Minsk has become a negotiations platform for Ukraine, Russia, and EU
Minsk has become a fully fledged participant in high-level multilateral negotiations over Ukraine. The Belarusian government aspires for Belarus to gain weight in regional security and stabilisation in Europe. Belarus anticipates that the EU will review its policy towards the Belarusian authorities and agree to an unconditional, gradual settlement of Belarusian-European relations before the 2015 presidential campaign.
Belarus’ Foreign Minister Vladimir Makei said that participants in the Minsk talks (Customs Union – Ukraine – European Union) had had a frank discussion.
The Belarusian Foreign Ministry said that the talks had been successful and that Minsk had been chosen as a permanent place for the Trilateral Contact Group’s meetings (OSCE – Ukraine – Russia). The EU High Representative’s visit to Minsk is regarded as a step towards the EU reviewing its sanctions policy against the Belarusian leadership. President Lukashenko acknowledged the lack of progress in resolving the armed conflict in south-eastern Ukraine: “There was a serious discussion on the full range of issues related to the crisis in Ukraine. Unfortunately, the situation has gone so far that principled decisions at the highest level, either individual steps, or technical arrangements would not lead to normalisation”.
Initially, the main issues on the agenda were ending hostilities in Ukraine and discussing the economic effects from the EU-Ukraine association agreement. However, the presidents of Ukraine and Russia focused on other matters. While the Ukrainian president urged those present to support his peace plan, the Russian president mainly focused on economic issues, inter alia, Belarus’ re-exports of products from the sanctions list to the Russian market.
The parties at the Minsk Summit failed to reach an agreement, nevertheless, they emphasised the need to de-escalate the conflict, to release hostages, to solve the refugee problem and other humanitarian issues. In addition, during a bilateral meeting, the Ukrainian and Russian Presidents agreed to initiate consultations between the border agencies and general staff of the armed forces in order to strengthen the Russo-Ukrainian border.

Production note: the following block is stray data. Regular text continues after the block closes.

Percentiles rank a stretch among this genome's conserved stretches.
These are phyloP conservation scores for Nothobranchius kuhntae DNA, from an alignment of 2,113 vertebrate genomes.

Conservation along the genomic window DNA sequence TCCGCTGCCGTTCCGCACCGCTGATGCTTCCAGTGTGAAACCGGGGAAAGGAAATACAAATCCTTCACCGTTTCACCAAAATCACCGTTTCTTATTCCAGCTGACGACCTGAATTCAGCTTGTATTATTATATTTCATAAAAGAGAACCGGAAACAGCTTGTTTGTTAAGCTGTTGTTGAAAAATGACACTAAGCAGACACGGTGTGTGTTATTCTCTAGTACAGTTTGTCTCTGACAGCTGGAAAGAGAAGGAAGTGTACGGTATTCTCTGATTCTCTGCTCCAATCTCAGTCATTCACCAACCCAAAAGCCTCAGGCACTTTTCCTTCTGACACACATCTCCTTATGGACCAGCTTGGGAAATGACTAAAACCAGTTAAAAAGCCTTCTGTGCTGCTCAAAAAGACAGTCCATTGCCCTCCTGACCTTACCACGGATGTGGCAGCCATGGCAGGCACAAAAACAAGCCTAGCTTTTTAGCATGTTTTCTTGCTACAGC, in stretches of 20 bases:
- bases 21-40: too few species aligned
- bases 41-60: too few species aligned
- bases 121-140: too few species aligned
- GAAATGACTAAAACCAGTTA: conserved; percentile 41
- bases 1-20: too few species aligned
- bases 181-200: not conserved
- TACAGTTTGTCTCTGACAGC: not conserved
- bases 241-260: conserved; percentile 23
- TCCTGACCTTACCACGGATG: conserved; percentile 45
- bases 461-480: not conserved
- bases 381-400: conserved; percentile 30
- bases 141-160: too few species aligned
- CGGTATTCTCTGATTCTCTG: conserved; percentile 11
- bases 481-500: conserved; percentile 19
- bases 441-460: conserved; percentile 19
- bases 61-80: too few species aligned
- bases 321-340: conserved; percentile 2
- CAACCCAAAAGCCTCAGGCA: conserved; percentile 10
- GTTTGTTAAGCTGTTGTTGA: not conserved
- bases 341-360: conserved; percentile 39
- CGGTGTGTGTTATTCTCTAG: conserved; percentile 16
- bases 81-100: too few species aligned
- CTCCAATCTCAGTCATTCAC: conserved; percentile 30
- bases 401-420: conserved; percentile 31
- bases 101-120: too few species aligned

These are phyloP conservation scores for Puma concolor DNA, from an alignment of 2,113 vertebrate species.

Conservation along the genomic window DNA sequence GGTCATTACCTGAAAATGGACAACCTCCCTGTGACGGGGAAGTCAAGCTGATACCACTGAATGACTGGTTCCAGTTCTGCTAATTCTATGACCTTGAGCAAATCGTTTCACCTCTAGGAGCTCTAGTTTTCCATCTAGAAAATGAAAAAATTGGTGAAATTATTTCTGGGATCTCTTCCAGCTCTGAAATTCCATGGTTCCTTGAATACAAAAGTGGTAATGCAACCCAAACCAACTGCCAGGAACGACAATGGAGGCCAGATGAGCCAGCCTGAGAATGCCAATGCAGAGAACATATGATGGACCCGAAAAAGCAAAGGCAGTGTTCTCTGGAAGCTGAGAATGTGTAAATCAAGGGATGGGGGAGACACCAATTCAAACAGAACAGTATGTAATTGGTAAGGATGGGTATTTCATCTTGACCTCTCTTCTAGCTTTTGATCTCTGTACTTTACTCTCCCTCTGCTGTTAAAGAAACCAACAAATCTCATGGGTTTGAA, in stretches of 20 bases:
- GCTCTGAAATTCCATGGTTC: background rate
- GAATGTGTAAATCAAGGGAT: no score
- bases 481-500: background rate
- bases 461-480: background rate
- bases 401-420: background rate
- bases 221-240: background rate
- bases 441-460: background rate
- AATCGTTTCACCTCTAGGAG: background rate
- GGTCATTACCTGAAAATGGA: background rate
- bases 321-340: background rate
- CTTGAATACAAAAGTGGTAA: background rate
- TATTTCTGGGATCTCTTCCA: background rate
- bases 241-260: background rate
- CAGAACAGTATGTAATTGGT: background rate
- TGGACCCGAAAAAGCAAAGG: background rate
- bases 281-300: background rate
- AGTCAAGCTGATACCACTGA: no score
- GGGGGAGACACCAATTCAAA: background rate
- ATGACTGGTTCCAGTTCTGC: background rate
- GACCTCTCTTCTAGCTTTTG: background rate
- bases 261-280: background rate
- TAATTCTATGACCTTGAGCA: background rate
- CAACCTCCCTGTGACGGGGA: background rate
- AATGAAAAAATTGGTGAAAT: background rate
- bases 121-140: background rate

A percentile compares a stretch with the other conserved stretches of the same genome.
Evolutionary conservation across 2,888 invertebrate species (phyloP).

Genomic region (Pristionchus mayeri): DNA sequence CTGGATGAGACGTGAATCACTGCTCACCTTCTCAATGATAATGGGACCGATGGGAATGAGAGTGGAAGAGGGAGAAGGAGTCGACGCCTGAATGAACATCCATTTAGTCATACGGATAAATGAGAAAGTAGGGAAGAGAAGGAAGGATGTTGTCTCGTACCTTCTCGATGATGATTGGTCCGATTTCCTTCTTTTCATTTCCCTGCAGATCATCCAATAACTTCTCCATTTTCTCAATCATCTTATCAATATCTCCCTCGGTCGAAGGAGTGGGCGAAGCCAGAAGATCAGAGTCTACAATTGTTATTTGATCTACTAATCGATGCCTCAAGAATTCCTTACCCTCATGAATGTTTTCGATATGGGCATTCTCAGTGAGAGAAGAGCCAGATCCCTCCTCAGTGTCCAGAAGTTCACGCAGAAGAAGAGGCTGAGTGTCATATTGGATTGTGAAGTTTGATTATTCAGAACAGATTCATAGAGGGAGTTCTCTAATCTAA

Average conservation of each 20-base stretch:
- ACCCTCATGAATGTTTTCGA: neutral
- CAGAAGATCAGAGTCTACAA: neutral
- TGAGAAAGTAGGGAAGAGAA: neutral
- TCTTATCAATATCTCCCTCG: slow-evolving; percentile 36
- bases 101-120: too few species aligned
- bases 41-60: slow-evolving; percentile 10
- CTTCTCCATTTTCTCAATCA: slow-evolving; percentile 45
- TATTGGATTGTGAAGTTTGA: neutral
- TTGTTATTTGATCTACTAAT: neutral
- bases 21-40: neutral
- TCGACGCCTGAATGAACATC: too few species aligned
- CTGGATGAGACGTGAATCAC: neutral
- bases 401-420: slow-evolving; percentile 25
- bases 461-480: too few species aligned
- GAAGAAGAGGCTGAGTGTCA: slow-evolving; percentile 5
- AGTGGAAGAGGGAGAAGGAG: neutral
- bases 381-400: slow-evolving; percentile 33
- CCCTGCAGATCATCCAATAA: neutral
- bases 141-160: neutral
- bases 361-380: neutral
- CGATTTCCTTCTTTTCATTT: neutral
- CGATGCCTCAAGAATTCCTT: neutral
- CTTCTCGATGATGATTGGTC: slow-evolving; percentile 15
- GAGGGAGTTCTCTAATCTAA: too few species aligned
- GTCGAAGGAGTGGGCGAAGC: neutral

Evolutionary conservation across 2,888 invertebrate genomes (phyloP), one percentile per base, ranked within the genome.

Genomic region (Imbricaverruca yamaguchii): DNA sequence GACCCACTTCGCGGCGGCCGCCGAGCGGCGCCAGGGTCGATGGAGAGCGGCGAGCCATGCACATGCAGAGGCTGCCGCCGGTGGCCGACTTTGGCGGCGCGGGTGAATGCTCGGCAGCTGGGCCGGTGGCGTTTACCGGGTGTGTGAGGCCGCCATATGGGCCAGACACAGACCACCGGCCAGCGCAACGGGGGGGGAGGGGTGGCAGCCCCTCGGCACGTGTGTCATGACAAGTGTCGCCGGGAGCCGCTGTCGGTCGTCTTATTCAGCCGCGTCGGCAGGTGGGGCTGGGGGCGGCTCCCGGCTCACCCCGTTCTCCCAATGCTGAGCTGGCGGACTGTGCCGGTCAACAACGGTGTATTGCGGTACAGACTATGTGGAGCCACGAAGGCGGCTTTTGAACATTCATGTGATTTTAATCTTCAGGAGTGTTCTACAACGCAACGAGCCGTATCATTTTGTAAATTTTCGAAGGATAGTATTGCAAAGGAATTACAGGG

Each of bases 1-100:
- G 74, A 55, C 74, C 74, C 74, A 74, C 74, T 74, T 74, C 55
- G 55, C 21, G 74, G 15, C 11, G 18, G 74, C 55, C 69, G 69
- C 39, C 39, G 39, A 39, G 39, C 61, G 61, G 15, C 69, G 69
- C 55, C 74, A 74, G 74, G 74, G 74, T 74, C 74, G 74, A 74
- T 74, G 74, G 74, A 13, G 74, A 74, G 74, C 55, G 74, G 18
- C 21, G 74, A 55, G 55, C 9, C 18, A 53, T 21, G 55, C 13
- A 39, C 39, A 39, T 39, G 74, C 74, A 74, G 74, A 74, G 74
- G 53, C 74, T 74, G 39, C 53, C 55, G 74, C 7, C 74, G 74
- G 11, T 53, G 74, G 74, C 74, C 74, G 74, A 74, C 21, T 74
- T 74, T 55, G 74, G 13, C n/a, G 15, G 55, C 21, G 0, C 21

But immediately after the Minsk talks, the situation in eastern Ukraine deteriorated. Kiev accused the Kremlin of Russian troops crossing the Russo-Ukrainian border, a claim refuted by Moscow. It seems that Russian President Vladimir Putin aims to raise the participation level of representatives from the self-proclaimed Donetsk and Luhansk Peoples’ Republics in the Contact Group’s meetings (OSCE – Ukraine – Russia), perhaps to promote the idea of establishing enclaves in south-eastern Ukraine (like Transnistria in Moldova), which would be loyal to the Kremlin.
Press Secretary of the Collective Security Treaty Organisation, Vladimir Zainetdinov, said that the CSTO would not send its peacekeeping forces to Ukraine to remedy the escalation in the Southeast. CSTO members include Belarus, Armenia, Kazakhstan, Kyrgyzstan, Russia, Tajikistan and Uzbekistan. It is worth noting that even the Kremlin’s closest allies, including Belarus, do not share its position with regard to Kiev, and wish for a peaceful settlement.
Belarus has become a high-level negotiations platform and official Minsk hopes to change Brussels’ attitudes and policies towards the Belarusian leadership. In addition, the Belarusian government aspires to enhance non-political cooperation with the EU.
The Belarusian authorities have launched a discussion on the moratorium or abolition of the death penalty under the pressure of Belarusian human rights activists and international community. Apparently, the authorities are interested in monitoring public sentiments and response to the possible abolition of the capital punishment. The introduction of a moratorium on the death penalty would depend on the dynamics in Belarusian-European relations, efforts of the civil society organisations and Western capitals.
In Grodno last week, the possibility of abolishing the death penalty in Belarus or introducing a moratorium was discussed.
The Belarusian authorities are likely to continue to support the death penalty in Belarus. During his rule, President Lukashenka pardoned only one person, and courts sentenced to death more than 400 people since the early 1990s. Over the past year, Belarusian courts sentenced to death several persons and one person was executed.
There are no recent independent polls about people’s attitude about the death penalty in Belarus. Apparently, this issue is not a priority for the population. In many ways, public opinion about the abolition of the death penalty would depend on the tone of the state-owned media reports.
That said, the Belarusian Orthodox Church and the Roman-Catholic Church stand for the abolition of the capital punishment, however their efforts in this regard only limit to public statements about their stance. Simultaneously, the authorities could have influenced public opinion about the death penalty through a focused media campaign in the state media. As they did, for example, with the nuclear power plant construction in Astravets. Initially unpopular project of the NPP construction was broadly promoted in the state media, and eventually, according to independent pollsters, was accepted by most population.